Archive for the ‘England’ tag
This post is part of this week’s featured projects about other tree projects. Take a look!
Maps are everywhere these days. They have become as ubiquitous in our daily lives as they have in the science community. Citizen science projects that utilize maps are instantly familiar, easy to use, and enrich scientific data with a valuable spatial component.
Treezilla is a tree-mapping project based in Great Britain and hopes to enlist citizen scientists to map every single tree in the UK. Many of the trees in Britain’s forests have already been mapped (nearly 3.8 billion, in fact). However, the estimates of urban trees in cities, parks, and people’s yards have been poorly catalogued. These trees, although in much smaller number, still have a significant ecological value and are important to study.
Like other tree mapping projects, Treezilla offers an easy to use mapping website that allows citizen scientists to identify tree species and enter measurements, descriptions, and photos online. Treezilla even offers teaching materials, identification guides, and tips on how to measure large trees. If you don’t know the exact species of a tree, other community members can log on and help out based on your descriptions and photos. This allows for a very comprehensive set of data and gives participants a chance to interact with the scientists using the data.
In fact, the potential scientific contribution of this project is quite grand. The site offers built in tools for calculating the amount of CO2 captured and what total economic benefit is gained from the different types of species for a given area. Ultimately, the data will be used to help scientists identify important trends in certain tree species in response to climate change, disease, and land use patterns. You can help by heading to the SciStarter Trezilla project page.
Mapping is an increasing trend in citizen science. Many of these projects are easy – log on, add points to a map, enter your data, and that’s it!
Nick Fordes is a science enthusiast who enjoys doing, teaching, and communicating science. Nick recently graduated from the University of Idaho with an M.S. in Water Resources. His research involved creating a web-based participatory GIS application for use in watershed management. He has a true love for technology and appreciation for what the web-based communications can do for promoting science and increasing science literacy. Nick most recently worked with the Council for Environmental Education, developing K-12 environmental science based curriculum. In his spare time, Nick enjoys biking the bayous in Houston and fishing as often as he can. He has been known to use his scientific knowledge to make a pretty mean brisket.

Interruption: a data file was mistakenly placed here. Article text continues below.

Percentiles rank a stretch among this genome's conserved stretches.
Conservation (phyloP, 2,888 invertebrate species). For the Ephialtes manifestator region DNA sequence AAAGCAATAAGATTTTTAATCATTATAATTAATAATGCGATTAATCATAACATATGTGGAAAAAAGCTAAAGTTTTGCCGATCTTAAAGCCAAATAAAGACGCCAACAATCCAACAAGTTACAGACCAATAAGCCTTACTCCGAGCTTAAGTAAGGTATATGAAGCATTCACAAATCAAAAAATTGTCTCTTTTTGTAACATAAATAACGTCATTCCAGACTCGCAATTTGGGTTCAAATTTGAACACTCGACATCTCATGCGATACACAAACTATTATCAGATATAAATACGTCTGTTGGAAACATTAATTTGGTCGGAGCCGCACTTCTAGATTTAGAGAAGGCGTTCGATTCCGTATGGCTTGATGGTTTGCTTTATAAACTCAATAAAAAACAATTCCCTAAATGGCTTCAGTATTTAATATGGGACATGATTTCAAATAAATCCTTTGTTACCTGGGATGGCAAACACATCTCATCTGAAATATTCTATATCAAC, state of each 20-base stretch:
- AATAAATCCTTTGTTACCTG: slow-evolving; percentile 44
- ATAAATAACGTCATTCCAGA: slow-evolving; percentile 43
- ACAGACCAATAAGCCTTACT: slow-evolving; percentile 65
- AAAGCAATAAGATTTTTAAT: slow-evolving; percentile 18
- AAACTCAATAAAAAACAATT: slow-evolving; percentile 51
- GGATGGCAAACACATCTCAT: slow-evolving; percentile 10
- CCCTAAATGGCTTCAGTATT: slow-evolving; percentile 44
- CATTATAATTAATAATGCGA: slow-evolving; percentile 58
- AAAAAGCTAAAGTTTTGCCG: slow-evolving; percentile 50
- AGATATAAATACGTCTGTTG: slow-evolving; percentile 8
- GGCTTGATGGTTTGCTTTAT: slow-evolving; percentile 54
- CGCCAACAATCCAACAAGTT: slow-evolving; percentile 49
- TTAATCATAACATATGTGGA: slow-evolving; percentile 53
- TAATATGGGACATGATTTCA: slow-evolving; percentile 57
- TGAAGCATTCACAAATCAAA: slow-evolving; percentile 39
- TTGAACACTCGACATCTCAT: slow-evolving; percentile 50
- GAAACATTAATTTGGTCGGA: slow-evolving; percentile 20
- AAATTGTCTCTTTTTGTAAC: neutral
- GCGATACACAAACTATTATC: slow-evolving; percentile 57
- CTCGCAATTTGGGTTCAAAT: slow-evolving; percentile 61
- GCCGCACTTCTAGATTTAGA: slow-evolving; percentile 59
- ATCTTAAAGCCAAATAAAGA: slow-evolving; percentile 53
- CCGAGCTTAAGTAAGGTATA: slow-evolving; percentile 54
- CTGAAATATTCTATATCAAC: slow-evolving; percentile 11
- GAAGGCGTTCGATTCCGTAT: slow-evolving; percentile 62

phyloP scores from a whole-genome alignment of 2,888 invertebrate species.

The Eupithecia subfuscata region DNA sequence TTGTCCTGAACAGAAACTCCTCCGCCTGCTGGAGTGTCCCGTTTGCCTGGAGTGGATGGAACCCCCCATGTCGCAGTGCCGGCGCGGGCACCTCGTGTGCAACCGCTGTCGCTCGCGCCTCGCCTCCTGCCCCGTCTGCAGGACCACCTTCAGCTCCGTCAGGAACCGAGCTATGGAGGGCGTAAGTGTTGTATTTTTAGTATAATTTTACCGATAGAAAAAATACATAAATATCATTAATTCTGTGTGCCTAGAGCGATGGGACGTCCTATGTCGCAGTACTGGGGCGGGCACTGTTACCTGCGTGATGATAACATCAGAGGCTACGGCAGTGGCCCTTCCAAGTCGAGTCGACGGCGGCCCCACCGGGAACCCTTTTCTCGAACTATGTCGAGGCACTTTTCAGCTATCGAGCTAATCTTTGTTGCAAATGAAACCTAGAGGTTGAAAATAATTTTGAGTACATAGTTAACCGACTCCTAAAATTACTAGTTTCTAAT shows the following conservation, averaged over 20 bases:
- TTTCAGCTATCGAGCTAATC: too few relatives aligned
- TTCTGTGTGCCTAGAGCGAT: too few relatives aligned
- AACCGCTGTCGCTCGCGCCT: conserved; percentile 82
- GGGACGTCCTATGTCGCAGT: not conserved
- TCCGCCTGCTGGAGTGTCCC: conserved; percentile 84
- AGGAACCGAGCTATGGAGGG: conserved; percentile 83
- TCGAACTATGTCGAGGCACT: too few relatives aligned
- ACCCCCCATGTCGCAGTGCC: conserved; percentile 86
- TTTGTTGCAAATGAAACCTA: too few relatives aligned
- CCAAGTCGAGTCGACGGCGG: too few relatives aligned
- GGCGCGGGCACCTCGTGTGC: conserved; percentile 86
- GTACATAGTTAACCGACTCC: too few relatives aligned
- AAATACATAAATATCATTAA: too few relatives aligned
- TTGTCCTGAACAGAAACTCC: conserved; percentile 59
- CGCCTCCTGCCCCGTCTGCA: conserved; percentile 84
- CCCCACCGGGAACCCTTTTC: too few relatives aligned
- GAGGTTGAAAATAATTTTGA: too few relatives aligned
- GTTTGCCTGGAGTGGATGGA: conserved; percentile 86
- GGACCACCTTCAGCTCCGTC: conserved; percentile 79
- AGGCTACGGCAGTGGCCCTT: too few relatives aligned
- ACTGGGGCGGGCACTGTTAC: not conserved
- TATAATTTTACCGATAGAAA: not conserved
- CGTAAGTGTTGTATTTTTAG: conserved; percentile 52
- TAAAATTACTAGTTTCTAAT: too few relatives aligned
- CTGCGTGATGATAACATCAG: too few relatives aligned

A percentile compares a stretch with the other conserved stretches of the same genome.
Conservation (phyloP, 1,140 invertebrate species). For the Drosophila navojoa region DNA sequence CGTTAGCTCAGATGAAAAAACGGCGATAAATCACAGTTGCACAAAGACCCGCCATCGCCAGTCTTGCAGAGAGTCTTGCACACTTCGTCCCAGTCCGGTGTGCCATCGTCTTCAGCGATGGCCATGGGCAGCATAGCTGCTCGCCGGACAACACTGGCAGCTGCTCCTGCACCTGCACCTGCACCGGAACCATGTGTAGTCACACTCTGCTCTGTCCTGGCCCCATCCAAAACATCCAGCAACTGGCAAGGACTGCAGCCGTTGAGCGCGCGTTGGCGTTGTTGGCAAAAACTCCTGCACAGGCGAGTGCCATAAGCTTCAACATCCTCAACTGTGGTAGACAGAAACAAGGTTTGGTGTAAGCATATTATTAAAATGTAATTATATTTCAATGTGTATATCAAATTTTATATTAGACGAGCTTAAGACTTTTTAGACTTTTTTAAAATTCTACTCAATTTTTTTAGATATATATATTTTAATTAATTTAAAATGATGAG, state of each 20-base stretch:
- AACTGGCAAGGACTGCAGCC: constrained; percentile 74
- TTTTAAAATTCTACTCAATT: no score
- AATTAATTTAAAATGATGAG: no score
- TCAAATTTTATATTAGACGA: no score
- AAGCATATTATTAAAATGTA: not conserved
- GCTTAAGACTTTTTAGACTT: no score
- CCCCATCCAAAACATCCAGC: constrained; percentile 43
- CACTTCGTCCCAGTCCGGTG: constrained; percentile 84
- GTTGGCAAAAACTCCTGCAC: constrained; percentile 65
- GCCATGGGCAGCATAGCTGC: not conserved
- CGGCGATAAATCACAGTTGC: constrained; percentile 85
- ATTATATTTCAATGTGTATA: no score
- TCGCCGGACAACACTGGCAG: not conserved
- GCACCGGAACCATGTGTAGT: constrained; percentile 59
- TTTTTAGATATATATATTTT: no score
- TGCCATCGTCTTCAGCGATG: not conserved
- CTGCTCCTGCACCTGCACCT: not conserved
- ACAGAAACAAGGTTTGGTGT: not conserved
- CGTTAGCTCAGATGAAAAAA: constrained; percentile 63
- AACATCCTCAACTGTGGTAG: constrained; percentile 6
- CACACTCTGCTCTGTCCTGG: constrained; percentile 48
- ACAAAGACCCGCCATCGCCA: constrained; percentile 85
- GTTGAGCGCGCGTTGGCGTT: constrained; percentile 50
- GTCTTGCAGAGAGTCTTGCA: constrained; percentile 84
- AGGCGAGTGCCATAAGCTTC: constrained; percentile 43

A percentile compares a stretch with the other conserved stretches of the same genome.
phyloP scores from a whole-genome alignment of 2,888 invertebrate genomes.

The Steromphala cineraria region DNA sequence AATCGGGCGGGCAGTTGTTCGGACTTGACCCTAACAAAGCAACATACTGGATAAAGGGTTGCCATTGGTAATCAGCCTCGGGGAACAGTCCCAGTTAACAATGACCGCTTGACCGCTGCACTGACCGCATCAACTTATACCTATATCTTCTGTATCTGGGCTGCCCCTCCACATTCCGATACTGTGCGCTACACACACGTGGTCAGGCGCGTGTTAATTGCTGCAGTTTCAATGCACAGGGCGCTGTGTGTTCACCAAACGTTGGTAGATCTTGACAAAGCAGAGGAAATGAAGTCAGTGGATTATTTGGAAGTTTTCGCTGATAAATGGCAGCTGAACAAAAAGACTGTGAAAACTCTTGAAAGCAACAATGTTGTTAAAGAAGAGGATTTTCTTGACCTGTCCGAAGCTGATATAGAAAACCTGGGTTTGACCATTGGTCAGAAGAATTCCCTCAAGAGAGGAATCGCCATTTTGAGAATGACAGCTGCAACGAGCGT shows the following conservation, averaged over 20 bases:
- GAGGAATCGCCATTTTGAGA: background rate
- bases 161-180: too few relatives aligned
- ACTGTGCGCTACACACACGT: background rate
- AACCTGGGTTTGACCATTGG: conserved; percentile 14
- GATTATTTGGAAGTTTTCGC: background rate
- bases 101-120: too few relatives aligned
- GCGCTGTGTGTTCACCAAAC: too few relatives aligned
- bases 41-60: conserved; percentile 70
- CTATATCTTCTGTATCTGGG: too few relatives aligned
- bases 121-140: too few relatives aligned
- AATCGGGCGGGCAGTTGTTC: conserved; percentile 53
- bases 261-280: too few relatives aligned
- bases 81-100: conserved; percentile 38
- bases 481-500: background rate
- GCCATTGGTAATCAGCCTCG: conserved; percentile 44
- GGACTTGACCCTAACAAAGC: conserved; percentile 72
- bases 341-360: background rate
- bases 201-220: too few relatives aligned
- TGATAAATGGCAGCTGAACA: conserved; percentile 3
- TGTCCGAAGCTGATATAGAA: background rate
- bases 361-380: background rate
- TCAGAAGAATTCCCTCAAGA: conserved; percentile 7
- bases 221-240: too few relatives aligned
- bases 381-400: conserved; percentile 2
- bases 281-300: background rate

From searching for invertebrates to measuring wind speed, everyone can gain new knowledge and skills and play their part in protecting the natural environment. This is the philosophy of Open Air Laboratories (OPAL), a project based in England that encourages the public to explore their surroundings, record their findings, and submit their results to the OPAL national database making their contribution available to scientists and others involved in environmental science and policy.
OPAL has created six surveys that the public can use to collect data and all are important areas of research:
Each one of these surveys has been designed so that anyone can use them – no specialist knowledge is needed to take part and equipment is either provided or is easy to make or find. The instructions are simple to follow and each survey contains a ‘workbook’ for recording results. Once people have completed their survey, they upload their results onto the OPAL website or send them by post.
Did you know that you can contribute to science by blowing bubbles? It’s true! The Open Air Laboratories (OPAL) network is asking citizen scientists in England to use bubbles to calculate wind direction and speed.
All you need to do is create a “bubble cone” using a piece of paper and some tape. Then, with some bubble solution, you’re ready to start launching bubbles and recording in which direction and how far they travel. Researchers on OPAL’s Climate Survey will use this data to investigate how human activities affect the climate.
This is just one of five easy ways that you can help scientists study the state of England’s natural environment. OPAL’s projects offer a wide range of opportunities to study biodiversity, soil health, air and water quality, and the impact of humans on climate.
The best part: people from all age groups and skill levels can participate, and the project website offers easy step-by-step instructions. It usually doesn’t take more than an hour to make an important contribution to science.